Dr Chris Streather, Medical Director for NHS London, said:

“Today’s data shows that NHS teams are working flat out to see as many patients as possible – but there is no doubt the ransomware cyber-attack on Synnovis is having a significant impact on services in south east London, with hundreds of appointments and procedures being postponed.

“Having treatment postponed is distressing for patients and their families, and we apologise to all those who have been impacted, and staff will work hard to re-arrange appointments and treatments as quickly as possible.

“While staff are working round the clock to mitigate the impact and Synnovis is working to recover its IT system, we expect disruption to be felt for some time.

“Sites impacted are continuing to prioritise the most urgent care, so please use services in the normal way by dialling 999 in an emergency and otherwise use NHS 111 through the NHS App, online or on the phone.

“If you have not heard from your healthcare provider, please attend appointments as normal.”

Professor Ian Abbs, Chief Executive of Guy’s and St Thomas’ NHS Foundation Trust, and Professor Clive Kay, Chief Executive of King’s College Hospital NHS Foundation Trust, said:

“The cyber-attack has had a significant impact on our services, and this is likely to remain the case for some time yet. Despite the superb efforts of our staff and support from partners across London to continue caring for patients, we have had to postpone a number of operations and appointments which we are working to reschedule as quickly as possible.

“We fully recognise the distress that any delays in care can cause for our patients and their families, and we are very sorry for this. In the meantime, we would urge patients to attend for their appointments as planned unless they are contacted.”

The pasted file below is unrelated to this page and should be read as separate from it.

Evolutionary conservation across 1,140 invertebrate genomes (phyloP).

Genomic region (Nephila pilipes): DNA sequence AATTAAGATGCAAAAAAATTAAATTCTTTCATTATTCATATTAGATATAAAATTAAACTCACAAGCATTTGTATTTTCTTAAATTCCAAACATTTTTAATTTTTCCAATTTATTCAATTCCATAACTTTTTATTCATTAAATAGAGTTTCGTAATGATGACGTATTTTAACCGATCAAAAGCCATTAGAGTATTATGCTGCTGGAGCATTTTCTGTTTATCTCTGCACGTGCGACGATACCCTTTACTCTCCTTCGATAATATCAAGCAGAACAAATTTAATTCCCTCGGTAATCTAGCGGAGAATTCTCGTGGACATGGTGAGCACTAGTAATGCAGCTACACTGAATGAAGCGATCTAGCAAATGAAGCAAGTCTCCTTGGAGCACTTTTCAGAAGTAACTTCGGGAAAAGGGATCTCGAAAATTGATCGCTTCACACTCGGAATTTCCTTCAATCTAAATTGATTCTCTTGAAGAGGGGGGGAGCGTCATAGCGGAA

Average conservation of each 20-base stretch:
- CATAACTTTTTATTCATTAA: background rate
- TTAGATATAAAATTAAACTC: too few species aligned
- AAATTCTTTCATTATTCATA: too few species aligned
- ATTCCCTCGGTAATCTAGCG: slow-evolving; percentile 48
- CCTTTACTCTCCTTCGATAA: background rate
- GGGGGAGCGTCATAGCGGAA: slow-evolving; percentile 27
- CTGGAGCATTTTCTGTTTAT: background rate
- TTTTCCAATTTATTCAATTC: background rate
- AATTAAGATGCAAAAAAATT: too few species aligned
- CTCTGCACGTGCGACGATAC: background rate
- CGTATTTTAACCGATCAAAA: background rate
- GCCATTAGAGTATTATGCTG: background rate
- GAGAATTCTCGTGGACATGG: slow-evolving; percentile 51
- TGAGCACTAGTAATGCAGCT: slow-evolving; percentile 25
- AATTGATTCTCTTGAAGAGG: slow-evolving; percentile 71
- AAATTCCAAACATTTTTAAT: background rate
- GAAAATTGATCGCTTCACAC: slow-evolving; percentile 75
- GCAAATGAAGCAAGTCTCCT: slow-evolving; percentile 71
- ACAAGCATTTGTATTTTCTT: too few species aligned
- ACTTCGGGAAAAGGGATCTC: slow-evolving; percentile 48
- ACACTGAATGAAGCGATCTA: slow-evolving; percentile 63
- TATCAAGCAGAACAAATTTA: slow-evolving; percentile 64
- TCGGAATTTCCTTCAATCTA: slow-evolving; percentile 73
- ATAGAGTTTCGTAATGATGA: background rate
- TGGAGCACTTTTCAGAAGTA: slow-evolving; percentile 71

St George’s University Hospitals NHS Foundation Trust is one of the Trusts closely involved and is creating capacity to treat some patients who would ordinarily be seen at King’s College Hospital or Guy’s and St Thomas’ NHS Foundation Trusts. St George’s has set up an incident response room to manage requests and share information more easily, while ensuring it can continue to provide services to its own patients while supporting others.

Jacqueline Totterdell, Group Chief Executive at St George’s, Epsom and St Helier Hospitals and Health Group, said:

“This is where the NHS comes into its own and it’s only with the support of colleagues from other parts of the NHS who are supporting St George’s that we are able to step up and support others.

“We’ve seen some of the sickest and most complex patients at St George’s – following the cyber attack – including patients needing major life changing surgery. So my thanks to the many doctors, nurses and other colleagues who are working hard to care for additional patients so there are no further delays to their care.”

Andrew Bland, Chief Executive, NHS South East London, said:

“We are sorry for the impact this cyber attack is having on local residents and would like to offer assurances that we are doing everything we can to resolve things, and prioritising the most urgent and critical patients. I would like to thank everyone working across the south east London system to respond to this incident. Colleagues in primary care, mental health, acute and community trust providers are working together tirelessly to make sure we focus on keeping our most vulnerable patients safe.”